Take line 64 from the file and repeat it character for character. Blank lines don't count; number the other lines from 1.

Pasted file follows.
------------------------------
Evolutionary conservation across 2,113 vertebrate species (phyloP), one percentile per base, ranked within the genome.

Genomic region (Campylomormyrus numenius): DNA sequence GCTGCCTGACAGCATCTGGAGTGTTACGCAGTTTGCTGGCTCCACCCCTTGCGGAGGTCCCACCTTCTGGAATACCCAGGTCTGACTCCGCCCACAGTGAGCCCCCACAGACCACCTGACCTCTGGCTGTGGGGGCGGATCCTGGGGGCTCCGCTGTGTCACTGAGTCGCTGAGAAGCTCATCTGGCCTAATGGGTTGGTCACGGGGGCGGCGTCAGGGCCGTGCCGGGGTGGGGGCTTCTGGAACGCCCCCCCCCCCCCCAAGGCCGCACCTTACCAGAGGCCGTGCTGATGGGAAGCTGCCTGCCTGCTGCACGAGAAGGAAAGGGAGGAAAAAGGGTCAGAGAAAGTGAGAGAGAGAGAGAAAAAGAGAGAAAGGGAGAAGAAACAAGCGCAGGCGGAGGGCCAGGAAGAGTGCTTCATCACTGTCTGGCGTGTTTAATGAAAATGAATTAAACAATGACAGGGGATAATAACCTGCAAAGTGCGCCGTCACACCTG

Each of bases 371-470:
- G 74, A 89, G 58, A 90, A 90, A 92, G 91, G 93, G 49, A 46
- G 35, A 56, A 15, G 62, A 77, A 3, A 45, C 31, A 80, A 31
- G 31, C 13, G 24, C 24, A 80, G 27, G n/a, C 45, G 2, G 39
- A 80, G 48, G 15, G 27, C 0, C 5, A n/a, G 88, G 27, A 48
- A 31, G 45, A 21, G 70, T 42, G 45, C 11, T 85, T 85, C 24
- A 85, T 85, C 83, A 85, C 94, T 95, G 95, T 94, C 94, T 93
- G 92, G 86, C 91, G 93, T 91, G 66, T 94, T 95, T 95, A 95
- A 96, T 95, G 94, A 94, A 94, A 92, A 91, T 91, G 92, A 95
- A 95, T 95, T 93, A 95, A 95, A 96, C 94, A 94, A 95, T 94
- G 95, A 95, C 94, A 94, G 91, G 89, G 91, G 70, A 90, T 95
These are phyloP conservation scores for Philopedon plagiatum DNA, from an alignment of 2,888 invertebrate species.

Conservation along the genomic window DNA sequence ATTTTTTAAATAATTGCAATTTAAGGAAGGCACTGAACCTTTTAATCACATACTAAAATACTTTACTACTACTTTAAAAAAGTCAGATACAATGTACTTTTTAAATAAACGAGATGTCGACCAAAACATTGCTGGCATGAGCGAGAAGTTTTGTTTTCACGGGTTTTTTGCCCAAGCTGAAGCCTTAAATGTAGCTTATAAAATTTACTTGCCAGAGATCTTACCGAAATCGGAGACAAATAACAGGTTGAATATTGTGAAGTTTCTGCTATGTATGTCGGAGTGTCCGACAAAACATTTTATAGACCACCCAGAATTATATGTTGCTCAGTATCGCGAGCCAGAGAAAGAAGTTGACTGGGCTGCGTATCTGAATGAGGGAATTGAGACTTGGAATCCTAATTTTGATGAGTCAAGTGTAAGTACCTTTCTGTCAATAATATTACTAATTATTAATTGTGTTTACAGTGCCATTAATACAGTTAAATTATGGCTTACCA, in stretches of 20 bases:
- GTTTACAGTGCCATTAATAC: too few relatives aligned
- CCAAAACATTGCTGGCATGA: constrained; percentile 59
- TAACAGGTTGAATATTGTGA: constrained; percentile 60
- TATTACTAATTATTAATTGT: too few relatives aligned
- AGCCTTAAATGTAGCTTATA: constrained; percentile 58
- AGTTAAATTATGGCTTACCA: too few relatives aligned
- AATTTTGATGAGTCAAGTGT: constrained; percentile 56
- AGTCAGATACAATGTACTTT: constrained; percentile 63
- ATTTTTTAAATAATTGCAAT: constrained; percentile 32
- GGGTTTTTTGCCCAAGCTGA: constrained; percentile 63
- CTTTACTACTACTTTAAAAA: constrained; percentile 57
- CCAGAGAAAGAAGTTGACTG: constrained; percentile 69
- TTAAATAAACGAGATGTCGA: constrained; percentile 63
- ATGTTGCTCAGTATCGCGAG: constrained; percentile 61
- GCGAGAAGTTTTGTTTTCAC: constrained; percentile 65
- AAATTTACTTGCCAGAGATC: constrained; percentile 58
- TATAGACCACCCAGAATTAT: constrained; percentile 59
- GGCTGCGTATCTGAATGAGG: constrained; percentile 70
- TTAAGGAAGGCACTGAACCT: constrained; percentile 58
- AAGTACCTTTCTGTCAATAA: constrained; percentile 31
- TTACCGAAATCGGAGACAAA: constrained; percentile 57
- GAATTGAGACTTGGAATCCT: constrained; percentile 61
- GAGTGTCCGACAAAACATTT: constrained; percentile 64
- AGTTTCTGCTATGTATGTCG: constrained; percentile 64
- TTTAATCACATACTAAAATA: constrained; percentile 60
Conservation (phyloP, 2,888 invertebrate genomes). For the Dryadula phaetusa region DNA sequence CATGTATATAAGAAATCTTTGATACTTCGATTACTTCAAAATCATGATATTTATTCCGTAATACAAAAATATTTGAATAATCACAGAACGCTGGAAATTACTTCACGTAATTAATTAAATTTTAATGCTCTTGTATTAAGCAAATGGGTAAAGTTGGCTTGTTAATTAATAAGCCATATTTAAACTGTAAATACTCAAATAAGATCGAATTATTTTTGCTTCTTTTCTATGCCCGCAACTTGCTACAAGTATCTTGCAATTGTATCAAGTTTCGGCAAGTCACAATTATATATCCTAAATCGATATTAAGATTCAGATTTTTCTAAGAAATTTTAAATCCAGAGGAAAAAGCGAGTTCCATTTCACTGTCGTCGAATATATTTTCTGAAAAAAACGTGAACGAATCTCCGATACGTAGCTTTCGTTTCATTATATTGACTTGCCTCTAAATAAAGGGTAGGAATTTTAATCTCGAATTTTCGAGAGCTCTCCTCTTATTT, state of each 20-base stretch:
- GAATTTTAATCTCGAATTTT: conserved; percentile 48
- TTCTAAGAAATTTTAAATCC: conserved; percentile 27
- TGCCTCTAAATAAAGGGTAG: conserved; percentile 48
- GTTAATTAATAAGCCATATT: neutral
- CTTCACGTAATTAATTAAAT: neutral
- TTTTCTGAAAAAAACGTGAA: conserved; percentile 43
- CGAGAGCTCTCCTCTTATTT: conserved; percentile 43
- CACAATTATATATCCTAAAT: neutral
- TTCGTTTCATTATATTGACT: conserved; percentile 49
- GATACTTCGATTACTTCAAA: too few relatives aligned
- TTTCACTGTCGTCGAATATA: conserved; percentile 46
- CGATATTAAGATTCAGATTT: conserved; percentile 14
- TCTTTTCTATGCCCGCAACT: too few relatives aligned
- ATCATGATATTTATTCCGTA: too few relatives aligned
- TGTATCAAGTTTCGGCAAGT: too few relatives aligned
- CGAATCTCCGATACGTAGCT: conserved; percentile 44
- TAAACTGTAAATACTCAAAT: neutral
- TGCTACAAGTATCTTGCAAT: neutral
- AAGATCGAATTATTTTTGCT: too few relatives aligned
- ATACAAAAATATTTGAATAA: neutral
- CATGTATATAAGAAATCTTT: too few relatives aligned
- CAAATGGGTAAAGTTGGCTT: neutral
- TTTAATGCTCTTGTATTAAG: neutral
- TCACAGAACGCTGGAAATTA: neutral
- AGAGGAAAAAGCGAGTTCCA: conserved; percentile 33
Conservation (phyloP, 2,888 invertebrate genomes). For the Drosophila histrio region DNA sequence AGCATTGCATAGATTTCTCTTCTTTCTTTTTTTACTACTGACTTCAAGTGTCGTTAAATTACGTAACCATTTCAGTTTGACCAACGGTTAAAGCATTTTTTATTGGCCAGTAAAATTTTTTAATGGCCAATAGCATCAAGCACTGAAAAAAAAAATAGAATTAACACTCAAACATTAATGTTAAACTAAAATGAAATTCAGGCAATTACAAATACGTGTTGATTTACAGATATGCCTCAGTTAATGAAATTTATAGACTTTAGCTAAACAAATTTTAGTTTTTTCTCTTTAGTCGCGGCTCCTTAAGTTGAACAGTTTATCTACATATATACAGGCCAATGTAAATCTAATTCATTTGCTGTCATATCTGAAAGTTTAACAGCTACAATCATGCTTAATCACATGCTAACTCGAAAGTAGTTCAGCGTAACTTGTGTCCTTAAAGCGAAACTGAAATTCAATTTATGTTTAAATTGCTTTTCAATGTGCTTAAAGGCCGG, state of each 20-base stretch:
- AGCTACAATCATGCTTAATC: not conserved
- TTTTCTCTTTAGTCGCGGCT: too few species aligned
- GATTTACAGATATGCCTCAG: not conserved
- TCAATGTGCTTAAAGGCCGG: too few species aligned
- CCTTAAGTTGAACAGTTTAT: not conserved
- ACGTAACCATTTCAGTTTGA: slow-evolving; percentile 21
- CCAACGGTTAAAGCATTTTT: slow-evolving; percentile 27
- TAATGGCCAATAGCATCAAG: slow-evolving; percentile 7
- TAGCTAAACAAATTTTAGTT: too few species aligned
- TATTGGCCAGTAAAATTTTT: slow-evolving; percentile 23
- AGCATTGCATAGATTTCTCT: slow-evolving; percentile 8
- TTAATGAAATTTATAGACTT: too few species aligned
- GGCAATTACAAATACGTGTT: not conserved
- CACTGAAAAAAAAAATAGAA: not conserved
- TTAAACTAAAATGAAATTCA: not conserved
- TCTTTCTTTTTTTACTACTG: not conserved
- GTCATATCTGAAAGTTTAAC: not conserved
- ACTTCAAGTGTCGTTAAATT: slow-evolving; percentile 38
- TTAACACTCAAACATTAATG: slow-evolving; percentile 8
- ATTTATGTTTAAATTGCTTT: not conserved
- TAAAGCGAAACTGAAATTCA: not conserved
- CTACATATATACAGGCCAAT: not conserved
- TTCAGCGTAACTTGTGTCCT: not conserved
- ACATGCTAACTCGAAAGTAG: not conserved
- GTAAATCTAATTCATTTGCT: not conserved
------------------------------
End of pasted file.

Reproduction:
- TTTAATGCTCTTGTATTAAG: neutral